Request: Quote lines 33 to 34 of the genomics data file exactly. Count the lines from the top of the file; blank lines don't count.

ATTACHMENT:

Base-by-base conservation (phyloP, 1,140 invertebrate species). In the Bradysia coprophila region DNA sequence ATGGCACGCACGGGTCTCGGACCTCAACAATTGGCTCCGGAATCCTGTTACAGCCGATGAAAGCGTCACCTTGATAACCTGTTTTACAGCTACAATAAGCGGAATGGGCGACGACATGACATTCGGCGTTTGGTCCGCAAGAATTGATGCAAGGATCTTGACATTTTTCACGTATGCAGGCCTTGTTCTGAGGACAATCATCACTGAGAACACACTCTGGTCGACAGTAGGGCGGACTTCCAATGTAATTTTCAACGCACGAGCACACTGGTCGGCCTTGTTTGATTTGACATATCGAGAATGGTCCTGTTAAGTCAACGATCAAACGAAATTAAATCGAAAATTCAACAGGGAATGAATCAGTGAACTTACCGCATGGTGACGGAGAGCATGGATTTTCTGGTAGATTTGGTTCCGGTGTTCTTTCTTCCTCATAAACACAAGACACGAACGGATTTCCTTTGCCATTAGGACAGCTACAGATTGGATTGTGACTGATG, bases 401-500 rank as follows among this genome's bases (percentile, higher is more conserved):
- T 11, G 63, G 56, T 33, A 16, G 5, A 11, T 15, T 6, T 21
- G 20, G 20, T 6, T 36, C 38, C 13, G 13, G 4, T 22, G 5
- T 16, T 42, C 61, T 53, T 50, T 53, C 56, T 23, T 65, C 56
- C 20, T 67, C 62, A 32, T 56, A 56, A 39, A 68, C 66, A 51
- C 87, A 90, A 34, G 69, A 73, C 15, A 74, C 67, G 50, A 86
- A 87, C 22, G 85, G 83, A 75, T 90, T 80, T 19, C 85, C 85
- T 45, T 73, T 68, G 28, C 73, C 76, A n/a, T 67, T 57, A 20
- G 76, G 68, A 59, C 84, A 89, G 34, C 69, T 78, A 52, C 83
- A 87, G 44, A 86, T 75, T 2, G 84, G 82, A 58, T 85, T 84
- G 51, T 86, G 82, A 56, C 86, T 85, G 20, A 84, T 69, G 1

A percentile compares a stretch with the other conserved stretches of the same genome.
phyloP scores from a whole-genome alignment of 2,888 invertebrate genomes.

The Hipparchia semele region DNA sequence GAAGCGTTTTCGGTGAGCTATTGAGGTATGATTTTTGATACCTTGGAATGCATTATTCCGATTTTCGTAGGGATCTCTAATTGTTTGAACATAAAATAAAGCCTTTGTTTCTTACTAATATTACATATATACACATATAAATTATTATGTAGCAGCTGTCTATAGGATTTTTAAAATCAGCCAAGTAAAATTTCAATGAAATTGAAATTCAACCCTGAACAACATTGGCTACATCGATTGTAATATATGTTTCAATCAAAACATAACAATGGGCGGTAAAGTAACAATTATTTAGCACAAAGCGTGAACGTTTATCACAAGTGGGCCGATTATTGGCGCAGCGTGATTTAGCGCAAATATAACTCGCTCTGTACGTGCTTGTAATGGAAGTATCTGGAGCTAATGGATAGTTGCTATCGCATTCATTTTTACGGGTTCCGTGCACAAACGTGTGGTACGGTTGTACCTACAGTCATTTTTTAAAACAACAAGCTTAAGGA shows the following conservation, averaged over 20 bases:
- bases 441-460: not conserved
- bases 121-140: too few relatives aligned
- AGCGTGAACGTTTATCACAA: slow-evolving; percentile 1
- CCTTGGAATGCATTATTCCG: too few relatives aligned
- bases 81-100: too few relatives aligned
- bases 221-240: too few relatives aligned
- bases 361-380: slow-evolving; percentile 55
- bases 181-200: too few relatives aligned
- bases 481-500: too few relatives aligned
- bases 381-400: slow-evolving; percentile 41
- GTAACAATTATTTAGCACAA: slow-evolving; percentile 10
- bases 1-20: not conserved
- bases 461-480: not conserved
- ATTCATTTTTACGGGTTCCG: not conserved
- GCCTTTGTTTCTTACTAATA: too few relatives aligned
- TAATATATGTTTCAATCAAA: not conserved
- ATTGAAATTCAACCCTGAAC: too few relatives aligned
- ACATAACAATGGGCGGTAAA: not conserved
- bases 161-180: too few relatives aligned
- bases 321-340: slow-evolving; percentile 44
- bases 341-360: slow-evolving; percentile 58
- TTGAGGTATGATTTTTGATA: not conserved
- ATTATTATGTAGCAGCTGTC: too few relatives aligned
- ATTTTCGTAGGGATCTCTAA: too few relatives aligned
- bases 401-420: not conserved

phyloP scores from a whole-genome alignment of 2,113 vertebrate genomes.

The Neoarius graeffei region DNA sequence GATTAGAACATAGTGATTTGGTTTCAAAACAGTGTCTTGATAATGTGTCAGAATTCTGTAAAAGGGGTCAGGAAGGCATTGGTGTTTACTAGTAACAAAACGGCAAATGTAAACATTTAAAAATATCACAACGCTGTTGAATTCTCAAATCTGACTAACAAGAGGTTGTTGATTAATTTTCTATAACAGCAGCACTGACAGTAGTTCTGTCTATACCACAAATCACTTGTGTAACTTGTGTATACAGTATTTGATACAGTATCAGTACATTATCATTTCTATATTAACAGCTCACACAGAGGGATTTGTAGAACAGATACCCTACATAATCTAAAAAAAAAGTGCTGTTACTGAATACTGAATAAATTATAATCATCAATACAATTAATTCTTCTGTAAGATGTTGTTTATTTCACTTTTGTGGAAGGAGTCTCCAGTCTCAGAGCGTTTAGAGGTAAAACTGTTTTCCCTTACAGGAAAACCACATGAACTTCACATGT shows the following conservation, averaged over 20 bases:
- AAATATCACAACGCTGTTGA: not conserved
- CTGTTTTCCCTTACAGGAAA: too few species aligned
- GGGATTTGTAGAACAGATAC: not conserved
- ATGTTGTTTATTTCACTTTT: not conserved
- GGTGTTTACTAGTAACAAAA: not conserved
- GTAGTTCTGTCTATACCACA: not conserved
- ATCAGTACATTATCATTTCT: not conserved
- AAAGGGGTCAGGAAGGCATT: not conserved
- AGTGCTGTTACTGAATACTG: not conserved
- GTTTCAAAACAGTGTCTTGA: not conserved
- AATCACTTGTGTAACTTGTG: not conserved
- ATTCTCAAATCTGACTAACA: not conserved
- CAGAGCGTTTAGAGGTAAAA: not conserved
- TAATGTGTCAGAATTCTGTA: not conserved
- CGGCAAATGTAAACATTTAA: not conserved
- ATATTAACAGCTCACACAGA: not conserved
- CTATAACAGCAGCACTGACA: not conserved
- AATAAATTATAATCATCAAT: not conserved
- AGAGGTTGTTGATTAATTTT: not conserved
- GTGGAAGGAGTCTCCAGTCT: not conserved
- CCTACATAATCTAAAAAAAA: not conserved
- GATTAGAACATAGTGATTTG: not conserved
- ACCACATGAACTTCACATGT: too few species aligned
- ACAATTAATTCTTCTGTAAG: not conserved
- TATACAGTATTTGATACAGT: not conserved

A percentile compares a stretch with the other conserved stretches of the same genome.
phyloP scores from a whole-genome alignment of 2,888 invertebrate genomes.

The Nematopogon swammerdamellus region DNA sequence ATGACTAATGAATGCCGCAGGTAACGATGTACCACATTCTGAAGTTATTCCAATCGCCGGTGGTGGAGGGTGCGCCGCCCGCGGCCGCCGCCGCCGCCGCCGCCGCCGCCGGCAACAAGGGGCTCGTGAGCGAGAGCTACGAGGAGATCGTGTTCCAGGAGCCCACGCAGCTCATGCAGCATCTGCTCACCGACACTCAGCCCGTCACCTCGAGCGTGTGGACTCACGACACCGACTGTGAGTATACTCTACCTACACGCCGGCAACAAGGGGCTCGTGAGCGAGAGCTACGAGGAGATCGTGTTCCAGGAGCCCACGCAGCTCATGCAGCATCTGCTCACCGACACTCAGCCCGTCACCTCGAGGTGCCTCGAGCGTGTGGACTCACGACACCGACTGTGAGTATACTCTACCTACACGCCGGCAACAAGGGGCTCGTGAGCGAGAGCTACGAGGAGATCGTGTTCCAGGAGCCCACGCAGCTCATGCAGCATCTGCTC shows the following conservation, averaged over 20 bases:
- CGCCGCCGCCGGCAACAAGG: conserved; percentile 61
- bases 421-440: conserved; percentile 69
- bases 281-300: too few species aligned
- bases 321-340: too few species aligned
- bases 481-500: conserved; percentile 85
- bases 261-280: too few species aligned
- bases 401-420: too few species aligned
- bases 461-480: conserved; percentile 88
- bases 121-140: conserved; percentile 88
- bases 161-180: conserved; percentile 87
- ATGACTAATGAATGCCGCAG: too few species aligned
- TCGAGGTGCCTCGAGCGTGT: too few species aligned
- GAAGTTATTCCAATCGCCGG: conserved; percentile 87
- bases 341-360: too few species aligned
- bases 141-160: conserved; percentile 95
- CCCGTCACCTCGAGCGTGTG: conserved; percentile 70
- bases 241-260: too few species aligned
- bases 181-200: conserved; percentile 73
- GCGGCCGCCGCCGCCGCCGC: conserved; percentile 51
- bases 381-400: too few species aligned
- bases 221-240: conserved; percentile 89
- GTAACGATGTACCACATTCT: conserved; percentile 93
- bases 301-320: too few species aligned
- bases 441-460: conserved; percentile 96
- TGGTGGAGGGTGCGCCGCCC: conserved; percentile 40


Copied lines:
- bases 161-180: too few relatives aligned
- bases 321-340: slow-evolving; percentile 44